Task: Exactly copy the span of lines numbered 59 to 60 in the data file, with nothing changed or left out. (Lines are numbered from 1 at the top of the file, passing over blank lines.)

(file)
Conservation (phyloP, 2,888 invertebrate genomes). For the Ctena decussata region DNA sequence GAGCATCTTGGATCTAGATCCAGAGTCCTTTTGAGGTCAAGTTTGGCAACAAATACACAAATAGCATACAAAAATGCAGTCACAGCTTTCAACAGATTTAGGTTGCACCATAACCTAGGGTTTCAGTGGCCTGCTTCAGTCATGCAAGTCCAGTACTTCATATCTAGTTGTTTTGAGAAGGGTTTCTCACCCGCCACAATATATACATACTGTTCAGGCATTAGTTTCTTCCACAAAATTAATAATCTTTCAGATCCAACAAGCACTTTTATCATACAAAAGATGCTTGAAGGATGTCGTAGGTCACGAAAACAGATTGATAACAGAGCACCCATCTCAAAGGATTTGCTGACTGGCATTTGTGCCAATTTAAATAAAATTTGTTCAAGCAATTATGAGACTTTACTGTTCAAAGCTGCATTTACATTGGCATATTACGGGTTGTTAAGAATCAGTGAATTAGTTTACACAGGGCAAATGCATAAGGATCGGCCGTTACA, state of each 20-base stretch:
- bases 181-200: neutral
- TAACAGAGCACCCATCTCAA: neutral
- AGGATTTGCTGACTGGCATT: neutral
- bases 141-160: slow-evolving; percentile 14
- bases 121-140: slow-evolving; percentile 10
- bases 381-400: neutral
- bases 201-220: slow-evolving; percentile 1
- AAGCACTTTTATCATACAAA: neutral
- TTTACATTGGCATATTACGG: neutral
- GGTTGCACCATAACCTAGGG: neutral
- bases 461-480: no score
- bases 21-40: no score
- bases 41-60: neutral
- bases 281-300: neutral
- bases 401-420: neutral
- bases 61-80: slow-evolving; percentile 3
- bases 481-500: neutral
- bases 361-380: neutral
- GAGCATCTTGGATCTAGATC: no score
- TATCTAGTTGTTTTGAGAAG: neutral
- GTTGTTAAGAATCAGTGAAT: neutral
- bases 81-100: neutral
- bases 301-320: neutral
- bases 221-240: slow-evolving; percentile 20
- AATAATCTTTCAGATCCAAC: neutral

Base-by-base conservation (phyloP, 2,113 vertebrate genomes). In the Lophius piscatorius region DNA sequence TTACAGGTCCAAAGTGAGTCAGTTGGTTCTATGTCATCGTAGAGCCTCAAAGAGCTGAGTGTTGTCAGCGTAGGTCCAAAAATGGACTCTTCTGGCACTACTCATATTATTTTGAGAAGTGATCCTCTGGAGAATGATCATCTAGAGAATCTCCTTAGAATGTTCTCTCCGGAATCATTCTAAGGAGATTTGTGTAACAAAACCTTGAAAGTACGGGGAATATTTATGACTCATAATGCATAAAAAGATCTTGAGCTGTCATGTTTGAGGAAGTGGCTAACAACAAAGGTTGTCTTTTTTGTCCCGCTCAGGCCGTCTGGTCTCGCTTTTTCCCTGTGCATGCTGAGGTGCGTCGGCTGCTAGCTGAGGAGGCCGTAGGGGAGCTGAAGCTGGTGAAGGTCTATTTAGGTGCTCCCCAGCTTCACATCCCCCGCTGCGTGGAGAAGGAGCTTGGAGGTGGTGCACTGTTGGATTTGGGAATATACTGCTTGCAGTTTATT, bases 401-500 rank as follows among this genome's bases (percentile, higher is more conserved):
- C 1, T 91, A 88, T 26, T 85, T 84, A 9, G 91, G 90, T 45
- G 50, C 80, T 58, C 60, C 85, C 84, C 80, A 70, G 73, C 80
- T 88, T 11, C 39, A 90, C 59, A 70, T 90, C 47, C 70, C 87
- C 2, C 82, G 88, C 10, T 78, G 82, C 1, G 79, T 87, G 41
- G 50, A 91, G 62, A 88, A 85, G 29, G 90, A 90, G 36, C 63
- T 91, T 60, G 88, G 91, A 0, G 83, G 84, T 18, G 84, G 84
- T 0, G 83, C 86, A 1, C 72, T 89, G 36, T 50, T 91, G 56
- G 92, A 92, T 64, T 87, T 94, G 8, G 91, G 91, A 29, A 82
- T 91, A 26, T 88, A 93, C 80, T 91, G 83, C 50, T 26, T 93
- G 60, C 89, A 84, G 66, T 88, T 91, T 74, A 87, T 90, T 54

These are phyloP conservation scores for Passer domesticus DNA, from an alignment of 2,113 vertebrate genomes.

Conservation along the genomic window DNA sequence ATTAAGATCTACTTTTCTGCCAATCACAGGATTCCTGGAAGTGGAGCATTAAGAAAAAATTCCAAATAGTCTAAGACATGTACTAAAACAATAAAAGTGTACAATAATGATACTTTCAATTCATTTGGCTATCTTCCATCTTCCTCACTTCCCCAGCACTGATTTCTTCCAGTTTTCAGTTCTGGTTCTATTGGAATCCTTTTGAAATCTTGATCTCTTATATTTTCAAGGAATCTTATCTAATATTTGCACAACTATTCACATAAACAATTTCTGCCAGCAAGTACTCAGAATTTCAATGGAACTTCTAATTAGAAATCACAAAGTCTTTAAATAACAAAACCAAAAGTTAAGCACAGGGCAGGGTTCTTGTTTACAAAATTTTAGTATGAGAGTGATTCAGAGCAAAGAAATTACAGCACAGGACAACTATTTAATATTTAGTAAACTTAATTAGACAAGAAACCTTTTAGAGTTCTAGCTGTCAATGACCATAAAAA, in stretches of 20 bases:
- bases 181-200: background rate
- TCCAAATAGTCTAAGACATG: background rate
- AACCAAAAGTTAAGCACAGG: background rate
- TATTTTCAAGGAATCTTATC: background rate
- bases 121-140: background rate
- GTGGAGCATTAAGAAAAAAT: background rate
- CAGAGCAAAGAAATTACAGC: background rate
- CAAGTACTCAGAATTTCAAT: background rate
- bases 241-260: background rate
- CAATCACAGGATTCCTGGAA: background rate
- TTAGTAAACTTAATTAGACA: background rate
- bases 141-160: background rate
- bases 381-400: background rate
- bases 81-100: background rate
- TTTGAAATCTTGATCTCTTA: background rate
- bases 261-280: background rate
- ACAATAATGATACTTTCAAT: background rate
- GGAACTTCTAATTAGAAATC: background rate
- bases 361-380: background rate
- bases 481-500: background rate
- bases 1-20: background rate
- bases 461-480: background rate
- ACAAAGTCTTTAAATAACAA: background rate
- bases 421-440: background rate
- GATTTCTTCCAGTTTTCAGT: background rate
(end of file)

- bases 481-500: background rate
- bases 1-20: background rate